Skip to Content
Technical Articles

5 Ways To Use RPA In A SAP System

Robotic Process Automation (RPA) is an overlooked technology that can significantly improve business efficiency. SAP users usually go through several rote, time-consuming processes that take up a significant portion of their time. RPA can help with automating those processes, freeing up time for users to spend on other details. RPA is useful in several cases, but to determine whether a task can be automated, users should address the following questions:

  • How routine is the job? If the task can be performed after the system throws specific events, then we can check this off.
  • How time-consuming is the mission? If the job doesn’t take up a significant amount of time to get done, then it might not be worth it investing time in automating it.
  • Are there Standard Inputs that the task requires? If the job needs more thinking to provide inputs and doesn’t use a canned set of prompts, then automating it may be difficult.
  • Does the Task need to be adapted each run? If adaptations need to happen between runs, then automation becomes more complex and might not be worth the time investment.
  • Is it economically feasible? If the volume of transactions being dealt with is significant, then the cost of implementing the automation might be considered negligible.

If the task fits all of the above criteria, then it’s the right candidate for automation.

Utilizing RPA the Right Way

There are several cases where RPA is an ideal solution to spending undue time on a task. These five scenarios demonstrate how RPA can improve the efficiency of a business by applying it to a particular department.

1. Evaluation of Suppliers

To determine the best value a company gets for its money, keeping track of vendors and evaluating them is a critical part of the process of choosing the right vendors for the job. Vendor evaluation usually has a handful of criteria that need to be explored and compared, such as:

  • Price of goods
  • Delivery time
  • Verification of invoices
  • Price changes over time
  • Quality of products
  • Receipt for goods

The standard workflow for developing an evaluation system for suppliers would require the user to run reports that draw information directly from the SAP system. Data can then be exported to spreadsheets, which allow for easy comparison between suppliers. RPA can be instrumental in offering a quicker and more efficient way of producing these spreadsheets.

2. Monitoring Workflows

Workflows in SAP tend to be complicated. Application implementations in SAP all have approval workflows, and these differ from company to company. Because multiple approvals happen in each workflow each day, there may be a tendency for workflow breakdowns to occur. Sometimes, a workflow breakdown could stall a business-critical application from being approved. To deal with these issues, workflow consultants need to monitor the system, implementing restarts where necessary so that the workflow can resume its original path. An RPA could be applied as an observer performing routine restarts of the workflow as required and informing a consultant if the restarts were unsuccessful multiple times. This is especially useful

3. Monitoring of Interfaces

Across any SAP application, there are several SAP and non-SAP interfaces. For example, in p2p lending, a resource planner could implement a SAP interface for the lender and a non-SAP for the borrower. This is one of the advantages of p2p lending and, While these usually interact well with each other, there are cases where interface conflicts occur. If this happens, the interfaces don’t usually inform the clients that a problem occurred and it takes a bit of digging by support staff to get an idea of what happened. The system is reactive and only applies after an error is detected. A more proactive system can be implemented using RPA that scans interfaces continually to identify and flag suspicious behavior automatically. If an interface fails, the user can inform support staff directly, and they can pinpoint the problem immediately leading to better response time and more uptime for the system.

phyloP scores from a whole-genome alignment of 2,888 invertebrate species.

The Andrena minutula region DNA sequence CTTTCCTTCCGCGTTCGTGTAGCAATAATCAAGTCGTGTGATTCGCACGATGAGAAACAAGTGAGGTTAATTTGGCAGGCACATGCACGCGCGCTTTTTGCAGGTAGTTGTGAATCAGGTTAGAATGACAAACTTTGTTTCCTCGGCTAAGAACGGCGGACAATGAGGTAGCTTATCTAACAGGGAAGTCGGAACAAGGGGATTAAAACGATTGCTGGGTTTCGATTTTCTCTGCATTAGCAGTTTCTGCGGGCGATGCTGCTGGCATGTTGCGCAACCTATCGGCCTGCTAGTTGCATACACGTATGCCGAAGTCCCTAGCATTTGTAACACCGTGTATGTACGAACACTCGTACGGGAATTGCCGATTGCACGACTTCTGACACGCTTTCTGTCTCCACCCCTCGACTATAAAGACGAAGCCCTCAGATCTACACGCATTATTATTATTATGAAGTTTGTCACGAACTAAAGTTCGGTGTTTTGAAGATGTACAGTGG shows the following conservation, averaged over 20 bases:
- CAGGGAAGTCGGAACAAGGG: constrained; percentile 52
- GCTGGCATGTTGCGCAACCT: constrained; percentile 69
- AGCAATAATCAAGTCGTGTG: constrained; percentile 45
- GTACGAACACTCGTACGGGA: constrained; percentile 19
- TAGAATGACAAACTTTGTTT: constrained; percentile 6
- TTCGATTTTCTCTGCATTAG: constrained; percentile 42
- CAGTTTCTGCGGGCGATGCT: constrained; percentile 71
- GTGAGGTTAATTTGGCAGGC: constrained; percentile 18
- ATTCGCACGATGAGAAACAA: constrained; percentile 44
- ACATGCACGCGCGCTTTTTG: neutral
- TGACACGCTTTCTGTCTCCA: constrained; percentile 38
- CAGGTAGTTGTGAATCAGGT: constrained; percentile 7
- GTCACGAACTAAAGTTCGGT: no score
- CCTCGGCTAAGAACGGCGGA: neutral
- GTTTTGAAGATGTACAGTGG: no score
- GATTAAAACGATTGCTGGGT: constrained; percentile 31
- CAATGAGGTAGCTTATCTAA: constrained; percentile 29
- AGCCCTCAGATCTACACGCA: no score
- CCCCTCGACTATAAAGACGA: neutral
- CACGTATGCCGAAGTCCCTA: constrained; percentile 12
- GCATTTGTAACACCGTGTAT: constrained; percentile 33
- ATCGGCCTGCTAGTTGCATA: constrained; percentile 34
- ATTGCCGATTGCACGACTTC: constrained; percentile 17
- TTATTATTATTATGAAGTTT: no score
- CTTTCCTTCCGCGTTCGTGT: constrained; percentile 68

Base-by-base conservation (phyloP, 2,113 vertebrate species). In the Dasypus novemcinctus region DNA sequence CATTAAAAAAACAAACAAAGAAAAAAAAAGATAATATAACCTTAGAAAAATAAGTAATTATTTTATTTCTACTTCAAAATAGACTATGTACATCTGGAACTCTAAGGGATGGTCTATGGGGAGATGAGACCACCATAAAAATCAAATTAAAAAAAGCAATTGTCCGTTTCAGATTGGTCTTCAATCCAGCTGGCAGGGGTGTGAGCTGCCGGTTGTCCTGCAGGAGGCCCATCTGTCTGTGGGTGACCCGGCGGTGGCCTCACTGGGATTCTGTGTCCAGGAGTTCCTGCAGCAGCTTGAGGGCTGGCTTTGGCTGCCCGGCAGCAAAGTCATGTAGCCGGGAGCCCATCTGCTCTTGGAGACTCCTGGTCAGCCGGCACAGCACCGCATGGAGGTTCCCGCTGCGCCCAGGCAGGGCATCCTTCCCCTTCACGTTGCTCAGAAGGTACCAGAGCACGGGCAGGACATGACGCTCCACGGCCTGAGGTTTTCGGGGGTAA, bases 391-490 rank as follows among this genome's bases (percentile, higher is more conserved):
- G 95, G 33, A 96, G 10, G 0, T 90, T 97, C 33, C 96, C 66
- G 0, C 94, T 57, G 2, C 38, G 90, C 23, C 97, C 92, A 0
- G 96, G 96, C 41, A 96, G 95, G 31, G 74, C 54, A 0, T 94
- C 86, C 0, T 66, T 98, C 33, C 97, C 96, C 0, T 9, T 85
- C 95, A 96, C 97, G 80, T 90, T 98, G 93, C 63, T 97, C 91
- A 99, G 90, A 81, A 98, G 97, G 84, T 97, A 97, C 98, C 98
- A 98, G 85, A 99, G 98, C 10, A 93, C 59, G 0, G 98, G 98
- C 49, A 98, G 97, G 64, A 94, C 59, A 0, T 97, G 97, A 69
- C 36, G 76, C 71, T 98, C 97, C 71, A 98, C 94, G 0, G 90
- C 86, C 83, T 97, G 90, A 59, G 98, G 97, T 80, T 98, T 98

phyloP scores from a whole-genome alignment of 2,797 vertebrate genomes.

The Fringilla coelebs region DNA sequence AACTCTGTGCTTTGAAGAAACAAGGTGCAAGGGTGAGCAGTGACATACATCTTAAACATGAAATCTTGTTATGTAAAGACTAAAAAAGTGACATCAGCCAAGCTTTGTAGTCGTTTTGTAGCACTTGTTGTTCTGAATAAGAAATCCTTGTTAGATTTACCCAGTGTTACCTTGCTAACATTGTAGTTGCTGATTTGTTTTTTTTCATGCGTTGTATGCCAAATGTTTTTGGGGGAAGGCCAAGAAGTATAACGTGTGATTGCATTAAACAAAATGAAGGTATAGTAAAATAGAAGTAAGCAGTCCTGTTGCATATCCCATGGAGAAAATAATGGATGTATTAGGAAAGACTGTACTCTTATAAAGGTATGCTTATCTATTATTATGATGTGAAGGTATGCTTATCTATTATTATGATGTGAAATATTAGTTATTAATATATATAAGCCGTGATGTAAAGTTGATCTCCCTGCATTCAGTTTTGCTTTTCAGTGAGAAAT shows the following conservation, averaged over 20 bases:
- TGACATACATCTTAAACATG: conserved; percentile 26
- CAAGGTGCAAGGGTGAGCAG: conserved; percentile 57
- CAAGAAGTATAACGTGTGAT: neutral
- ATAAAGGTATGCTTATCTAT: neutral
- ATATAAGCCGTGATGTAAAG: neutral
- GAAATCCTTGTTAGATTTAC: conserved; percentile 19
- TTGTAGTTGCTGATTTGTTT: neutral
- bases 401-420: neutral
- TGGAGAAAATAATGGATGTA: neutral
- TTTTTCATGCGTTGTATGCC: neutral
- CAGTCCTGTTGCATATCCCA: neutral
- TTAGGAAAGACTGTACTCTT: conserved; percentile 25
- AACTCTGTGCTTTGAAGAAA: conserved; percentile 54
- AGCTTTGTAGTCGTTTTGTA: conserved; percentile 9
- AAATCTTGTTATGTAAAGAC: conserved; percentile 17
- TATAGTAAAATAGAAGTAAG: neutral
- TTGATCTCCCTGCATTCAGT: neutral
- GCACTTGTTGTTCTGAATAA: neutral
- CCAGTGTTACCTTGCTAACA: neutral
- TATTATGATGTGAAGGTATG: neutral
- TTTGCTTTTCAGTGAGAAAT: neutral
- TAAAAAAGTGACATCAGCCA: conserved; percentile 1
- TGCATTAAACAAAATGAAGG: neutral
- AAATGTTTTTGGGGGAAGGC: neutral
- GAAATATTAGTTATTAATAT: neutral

4. Checking Data Consistency

Live production environments rely on data being right for them to function. If data inconsistency exists, it could shut down the entire system, or ensure that it never starts. In most practical cases, diagnostics would require a user to run multiple modules and export the results to database sheets which can then be perused. RPA programs can provide constant data consistency verification so that in the event of a data consistency error, staff would have an idea of where that error occurred and be able to rectify it immediately.

5. Following Up on Purchase Orders

Most businesses send out purchase orders to clients and then set follow up reminders. The follow-up procedure ensures that the client receives the request and that the vendor accepted and confirmed the order. Usually, checks are done to ensure that purchase order follow-up is done on each order so that none are lost in the clutter. An RPA system could be used to generate reports on all open purchase orders. From there, purchasing departments can get a feel for what purchase orders need to be followed up external to the SAP system, and what outstanding orders remain open.

1 Comment
You must be Logged on to comment or reply to a post.
  • Thanks for so good blog post!  I was thinking to implement RPA for this project I work on. After the reading I am much more motivated to finally do this. Thanks for motivation and inspiration!